A newly introduced data privacy bill wants to make it easier for you to delete all the information data brokers have collected about you.
A bipartisan group of lawmakers from both chambers of Congress introduced the “Data Elimination and Limiting Extensive Tracing and Exchange Act, or DELETE Act on Thursday.
Specifically, the bill would direct the Federal Trade Commission (FTC) to create an online dashboard where Americans could submit a one-time request that all data brokers delete information that’s been collected about them. The data brokers, who would have to register with the FTC, would have 31 days to delete the data.
It would also create a “Do Not Track List,” similar to the “Do Not Call List” for robocalls. The bill notes that data brokers would be prohibited from collecting or retaining personal information on anyone who has submitted a data deletion request.
The bill was introduced by Sen. Bill Cassidy (R-La.), Sen. Jon Ossoff (D-Ga.), and Rep. Lori Trahan (D-Mass.) The law defines a data broker as “an entity that knowingly collects or obtains the personal information of an individual with whom the entity does not have a direct relationship” that then uses that information to perform a service for a third party or “sells, licenses, trades, provides for consideration or is otherwise compensated” for giving that information to a third party.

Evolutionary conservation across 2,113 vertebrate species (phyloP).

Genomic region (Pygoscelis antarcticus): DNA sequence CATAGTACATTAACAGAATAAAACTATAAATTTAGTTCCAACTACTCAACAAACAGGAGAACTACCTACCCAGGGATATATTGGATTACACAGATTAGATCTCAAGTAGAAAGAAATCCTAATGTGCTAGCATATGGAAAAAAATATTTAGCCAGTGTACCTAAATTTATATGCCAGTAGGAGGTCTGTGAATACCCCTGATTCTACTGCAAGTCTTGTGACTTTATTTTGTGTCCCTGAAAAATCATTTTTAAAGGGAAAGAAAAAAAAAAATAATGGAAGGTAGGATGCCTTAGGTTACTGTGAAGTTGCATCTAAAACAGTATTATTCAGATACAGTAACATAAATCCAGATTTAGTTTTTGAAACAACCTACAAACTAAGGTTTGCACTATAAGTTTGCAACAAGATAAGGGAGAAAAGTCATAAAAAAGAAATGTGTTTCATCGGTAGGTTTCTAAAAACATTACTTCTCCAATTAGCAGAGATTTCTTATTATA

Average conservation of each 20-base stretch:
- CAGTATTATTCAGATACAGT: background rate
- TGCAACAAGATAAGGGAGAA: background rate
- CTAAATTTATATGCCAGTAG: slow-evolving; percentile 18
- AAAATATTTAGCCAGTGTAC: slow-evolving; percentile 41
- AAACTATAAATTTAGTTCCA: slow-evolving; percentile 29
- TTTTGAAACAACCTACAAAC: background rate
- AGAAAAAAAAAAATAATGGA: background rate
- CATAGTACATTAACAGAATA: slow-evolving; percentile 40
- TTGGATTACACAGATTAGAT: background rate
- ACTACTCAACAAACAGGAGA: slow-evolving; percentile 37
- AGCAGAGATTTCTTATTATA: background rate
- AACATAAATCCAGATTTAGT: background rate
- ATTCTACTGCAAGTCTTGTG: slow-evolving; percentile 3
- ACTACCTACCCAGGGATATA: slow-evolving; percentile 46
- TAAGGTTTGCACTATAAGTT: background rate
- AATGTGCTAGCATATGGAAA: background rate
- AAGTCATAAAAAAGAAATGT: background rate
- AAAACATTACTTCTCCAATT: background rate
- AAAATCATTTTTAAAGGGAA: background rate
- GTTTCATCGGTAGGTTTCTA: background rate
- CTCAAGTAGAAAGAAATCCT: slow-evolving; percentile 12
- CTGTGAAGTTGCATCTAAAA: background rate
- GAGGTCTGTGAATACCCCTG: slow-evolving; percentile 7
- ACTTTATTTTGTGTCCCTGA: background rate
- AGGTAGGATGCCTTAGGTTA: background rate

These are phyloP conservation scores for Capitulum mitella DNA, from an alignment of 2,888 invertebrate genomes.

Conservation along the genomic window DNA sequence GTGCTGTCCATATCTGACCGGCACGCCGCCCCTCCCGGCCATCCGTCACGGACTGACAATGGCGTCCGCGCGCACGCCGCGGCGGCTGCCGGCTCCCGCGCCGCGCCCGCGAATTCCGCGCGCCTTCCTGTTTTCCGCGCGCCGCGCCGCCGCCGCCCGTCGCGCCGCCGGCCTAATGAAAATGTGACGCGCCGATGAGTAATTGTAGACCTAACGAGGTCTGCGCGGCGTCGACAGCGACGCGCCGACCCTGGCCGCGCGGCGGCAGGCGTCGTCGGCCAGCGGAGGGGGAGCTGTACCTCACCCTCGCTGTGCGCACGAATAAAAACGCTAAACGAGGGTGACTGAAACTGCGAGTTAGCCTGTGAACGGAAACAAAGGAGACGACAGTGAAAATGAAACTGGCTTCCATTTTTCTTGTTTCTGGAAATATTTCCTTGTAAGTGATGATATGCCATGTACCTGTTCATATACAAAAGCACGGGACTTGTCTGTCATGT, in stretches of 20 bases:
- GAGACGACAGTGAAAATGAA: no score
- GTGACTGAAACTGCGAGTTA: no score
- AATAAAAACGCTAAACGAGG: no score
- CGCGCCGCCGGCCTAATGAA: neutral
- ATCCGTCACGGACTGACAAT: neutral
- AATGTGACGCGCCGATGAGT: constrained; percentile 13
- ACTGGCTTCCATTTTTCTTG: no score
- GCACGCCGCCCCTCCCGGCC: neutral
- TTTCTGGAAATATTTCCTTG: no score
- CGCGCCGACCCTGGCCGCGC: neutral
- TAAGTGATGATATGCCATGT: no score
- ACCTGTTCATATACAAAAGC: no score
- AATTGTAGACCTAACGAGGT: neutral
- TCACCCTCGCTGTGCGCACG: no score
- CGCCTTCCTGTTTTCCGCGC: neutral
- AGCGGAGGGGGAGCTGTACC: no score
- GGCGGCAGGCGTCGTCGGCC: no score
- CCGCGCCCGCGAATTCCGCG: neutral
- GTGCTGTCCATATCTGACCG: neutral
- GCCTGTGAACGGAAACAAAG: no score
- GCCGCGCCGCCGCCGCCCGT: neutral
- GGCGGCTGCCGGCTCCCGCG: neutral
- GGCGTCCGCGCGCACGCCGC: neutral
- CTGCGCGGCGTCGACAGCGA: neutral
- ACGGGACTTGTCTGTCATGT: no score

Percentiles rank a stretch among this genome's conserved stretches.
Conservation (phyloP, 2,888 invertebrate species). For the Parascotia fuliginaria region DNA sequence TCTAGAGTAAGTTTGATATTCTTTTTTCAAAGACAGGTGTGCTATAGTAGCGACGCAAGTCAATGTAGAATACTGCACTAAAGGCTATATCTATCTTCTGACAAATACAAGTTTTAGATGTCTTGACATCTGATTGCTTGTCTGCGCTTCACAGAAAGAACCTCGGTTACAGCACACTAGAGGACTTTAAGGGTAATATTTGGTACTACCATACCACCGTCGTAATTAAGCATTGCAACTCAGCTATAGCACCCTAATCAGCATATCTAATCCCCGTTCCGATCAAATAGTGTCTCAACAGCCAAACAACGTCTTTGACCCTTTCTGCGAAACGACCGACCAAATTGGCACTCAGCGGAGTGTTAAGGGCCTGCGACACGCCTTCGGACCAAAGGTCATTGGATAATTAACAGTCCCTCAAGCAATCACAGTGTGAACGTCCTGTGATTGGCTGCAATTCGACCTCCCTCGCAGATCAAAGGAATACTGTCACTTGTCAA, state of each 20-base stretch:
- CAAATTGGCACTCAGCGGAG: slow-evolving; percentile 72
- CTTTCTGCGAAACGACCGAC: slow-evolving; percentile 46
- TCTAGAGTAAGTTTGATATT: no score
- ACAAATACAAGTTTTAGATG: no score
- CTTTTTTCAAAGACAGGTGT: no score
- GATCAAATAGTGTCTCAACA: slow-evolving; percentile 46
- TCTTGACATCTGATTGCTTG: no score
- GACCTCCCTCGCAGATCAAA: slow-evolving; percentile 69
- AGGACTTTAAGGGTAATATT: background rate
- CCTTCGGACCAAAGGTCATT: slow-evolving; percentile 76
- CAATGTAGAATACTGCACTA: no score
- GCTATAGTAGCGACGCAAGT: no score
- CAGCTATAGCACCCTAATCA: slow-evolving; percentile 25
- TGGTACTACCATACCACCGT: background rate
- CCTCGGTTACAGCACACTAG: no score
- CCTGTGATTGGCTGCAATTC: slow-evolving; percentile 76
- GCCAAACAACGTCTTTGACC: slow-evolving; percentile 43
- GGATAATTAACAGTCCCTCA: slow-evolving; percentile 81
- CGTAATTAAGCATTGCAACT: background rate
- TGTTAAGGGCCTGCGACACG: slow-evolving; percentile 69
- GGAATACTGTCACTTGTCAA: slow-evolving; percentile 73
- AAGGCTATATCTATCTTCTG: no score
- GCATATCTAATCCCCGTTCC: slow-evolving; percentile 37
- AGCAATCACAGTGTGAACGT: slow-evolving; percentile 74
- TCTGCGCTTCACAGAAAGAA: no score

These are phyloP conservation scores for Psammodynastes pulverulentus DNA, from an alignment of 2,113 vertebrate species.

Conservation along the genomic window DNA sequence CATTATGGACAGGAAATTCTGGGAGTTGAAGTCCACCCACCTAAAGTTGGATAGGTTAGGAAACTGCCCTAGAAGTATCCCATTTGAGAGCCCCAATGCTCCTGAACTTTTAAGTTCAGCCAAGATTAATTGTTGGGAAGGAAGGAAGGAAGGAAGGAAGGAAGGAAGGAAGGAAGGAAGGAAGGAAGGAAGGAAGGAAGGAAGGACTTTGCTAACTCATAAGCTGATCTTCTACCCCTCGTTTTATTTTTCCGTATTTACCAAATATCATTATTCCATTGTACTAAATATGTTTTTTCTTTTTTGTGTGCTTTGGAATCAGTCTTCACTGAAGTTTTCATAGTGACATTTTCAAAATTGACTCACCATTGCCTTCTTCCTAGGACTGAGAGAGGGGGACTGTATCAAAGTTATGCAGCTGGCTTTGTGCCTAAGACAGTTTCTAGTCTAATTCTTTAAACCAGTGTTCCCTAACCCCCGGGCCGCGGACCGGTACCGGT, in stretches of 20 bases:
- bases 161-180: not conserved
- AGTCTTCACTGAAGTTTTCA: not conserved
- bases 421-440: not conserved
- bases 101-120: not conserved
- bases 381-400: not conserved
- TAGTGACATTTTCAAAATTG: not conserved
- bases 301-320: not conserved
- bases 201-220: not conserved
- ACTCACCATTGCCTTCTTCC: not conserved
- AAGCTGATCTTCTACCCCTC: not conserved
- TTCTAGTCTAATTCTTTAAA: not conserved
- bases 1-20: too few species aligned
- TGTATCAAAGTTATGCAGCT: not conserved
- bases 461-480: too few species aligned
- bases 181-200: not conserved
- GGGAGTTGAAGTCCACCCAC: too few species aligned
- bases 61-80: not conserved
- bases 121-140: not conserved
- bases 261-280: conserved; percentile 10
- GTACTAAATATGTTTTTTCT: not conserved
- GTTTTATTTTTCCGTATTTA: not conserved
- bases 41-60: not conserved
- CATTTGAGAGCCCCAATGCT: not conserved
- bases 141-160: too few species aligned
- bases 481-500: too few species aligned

The bill targets companies that harvest data and build databases of people and then sell that information. Large data brokers include ones that collect personal information like Spokeo or ZoomInfo or ones that are more focused on advertising and marketing like Acxiom. Other data brokers focus on credit reporting like Equifax and Experian. Given the language of the bill, any data broker that sells that information would be subject to the registry and the deletion requests.
“Data brokers are buying, collecting, and reselling vast amounts of personal information about all of us without our consent. This bipartisan bill is about returning control of our personal data to us, the American people,” Ossoff said in a statement.
The DELETE Act would target one specific area of data privacy, however there is clearly an appetite among the larger public for Congress to act on many aspects of data privacy.
A recent poll from Morning Consult and Politico found that 56% of registered voters were either “strongly” or “somewhat” in support of Congress passing a data law that targeted algorithms on social media. Meanwhile, a coalition of public interest groups delivered 24,000 petitions from people online who wanted a comprehensive law.
Sen. Ron Wyden (D-Ore.) accepted those petitions during an online press conference in January and said that it was “past time” for Congress to act.
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